With 5 Best Times in 5 Swims, 18-Year-Old Olivia Wunsch Is What’s Next in Australia

2024 AUSTRALIAN OLYMPIC TRIALS

Olympic Trials meets have three positive categories of swimmers. One is the stars, the swimmers that the fans come to see, going through the obligatory motions to qualify for the Olympic Games (which is not intentionally designed to make it seem dull, as we saw in the women’s 200 free this week).

Another is for the surprises, the upsets, the ones who weren’t supposed to make the team. Swimmers like Bronte Campbell, who for the last decade has been in the former category but now perhaps shifts to this category of pleasant surprises given the age and injury that has afflicted her in recent years.

Then there is the third category. The swimmers who were always on track, who were always going to get there, and for whom this is a coming out party. This latter is my favorite category of swimmer, the ones I want to watch at the meet. Are they going to become the next Mollie O’Callaghan? Or settle into a nice support role like a Meg Harris?

18-year-old Carlile swimmer Olivia Wunsch is in this latter category, and while she has not been a dominant figure at these Australian Trials, she has still made a statement that continues her launching-off pad for the 2028 Los Angeles Games and beyond.

The Wunsch File

So far at this meet, with the 50 free left to swim, Wunsch has not only swum a best time in all three events, she has swum a best time in all five swims, prelims or finals. That culminated with making her first Olympic Team in the 100 free via a 5th place finish.

It wouldn’t be quite accurate to call this Wunsch’s breakout meet. At last year’s World Junior Championships, she won six medals, including individual golds in the 50 and 100 free, and tied the Championship Record in the 50 free (24.59). With the world’s best sprint free group beginning to show signs of age in Australia, that put some eyes on her by those looking for the next generation to replenish those relays.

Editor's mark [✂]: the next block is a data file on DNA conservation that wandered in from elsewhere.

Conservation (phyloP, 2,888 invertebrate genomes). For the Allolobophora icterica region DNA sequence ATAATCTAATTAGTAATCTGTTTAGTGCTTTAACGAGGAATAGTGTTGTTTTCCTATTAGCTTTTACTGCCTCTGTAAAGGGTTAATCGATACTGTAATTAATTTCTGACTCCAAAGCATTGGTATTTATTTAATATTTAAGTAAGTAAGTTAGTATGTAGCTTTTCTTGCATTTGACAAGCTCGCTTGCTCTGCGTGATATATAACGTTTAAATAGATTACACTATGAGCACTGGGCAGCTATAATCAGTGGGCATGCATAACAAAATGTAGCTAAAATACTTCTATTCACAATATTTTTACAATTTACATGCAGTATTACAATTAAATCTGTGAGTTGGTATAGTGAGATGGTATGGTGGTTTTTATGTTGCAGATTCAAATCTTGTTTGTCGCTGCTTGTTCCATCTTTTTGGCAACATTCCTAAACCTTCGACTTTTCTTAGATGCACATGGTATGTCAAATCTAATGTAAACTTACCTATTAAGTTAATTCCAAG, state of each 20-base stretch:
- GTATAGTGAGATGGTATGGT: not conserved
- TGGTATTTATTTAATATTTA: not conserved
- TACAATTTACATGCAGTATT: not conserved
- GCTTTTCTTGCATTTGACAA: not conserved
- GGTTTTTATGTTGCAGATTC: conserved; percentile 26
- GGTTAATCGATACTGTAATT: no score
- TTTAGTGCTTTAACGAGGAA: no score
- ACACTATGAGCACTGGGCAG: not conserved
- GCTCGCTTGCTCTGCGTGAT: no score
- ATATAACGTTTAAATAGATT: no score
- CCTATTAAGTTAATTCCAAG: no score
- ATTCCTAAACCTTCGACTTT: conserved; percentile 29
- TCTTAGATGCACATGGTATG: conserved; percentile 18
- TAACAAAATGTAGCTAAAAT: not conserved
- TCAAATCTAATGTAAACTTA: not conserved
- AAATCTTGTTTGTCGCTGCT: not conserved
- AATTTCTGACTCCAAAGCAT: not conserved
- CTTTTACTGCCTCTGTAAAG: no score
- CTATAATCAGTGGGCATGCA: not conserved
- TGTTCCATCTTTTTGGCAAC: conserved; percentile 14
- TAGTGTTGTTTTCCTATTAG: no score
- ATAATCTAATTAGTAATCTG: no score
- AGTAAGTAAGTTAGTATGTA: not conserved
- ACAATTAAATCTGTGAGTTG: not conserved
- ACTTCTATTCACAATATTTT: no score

So this isn’t really a breakout meet for her, but it’s the step after that, more of a senior introduction.

While it’s too soon to put her on the same plane as American sprinter Caeleb Dresel, it feels a bit like his 2016 Trials meet. We knew he was very good, but seeing that translate to the senior level was an important evolution. The American men’s sprint group wasn’t as deep as this Australian one is, so he was able to sneak the 2nd spot in the 100 free at that meet and earn an individual swim as well.

Even without the same pressures as the American high school-college-pro pathway, Australians are generally not afraid to switch coaches. Now that Wunsch has broken through, she’ll face the temptation to join the group of a coach like Dean Boxall, who is responsible for much of the current relay performance in Australia.

But her current coach Chris Nesbit has a deep resume as well. He was on the Australian staffs at the 2017 and 2019 World Championships and at the Tokyo 2020 Olympic Games, where he put David Morgan, Cam McEvoy, Kiah Melverton, Maddy Gough, and Kai Edwards on the team while coaching at the TSS Aquatic program on the Gold Coast.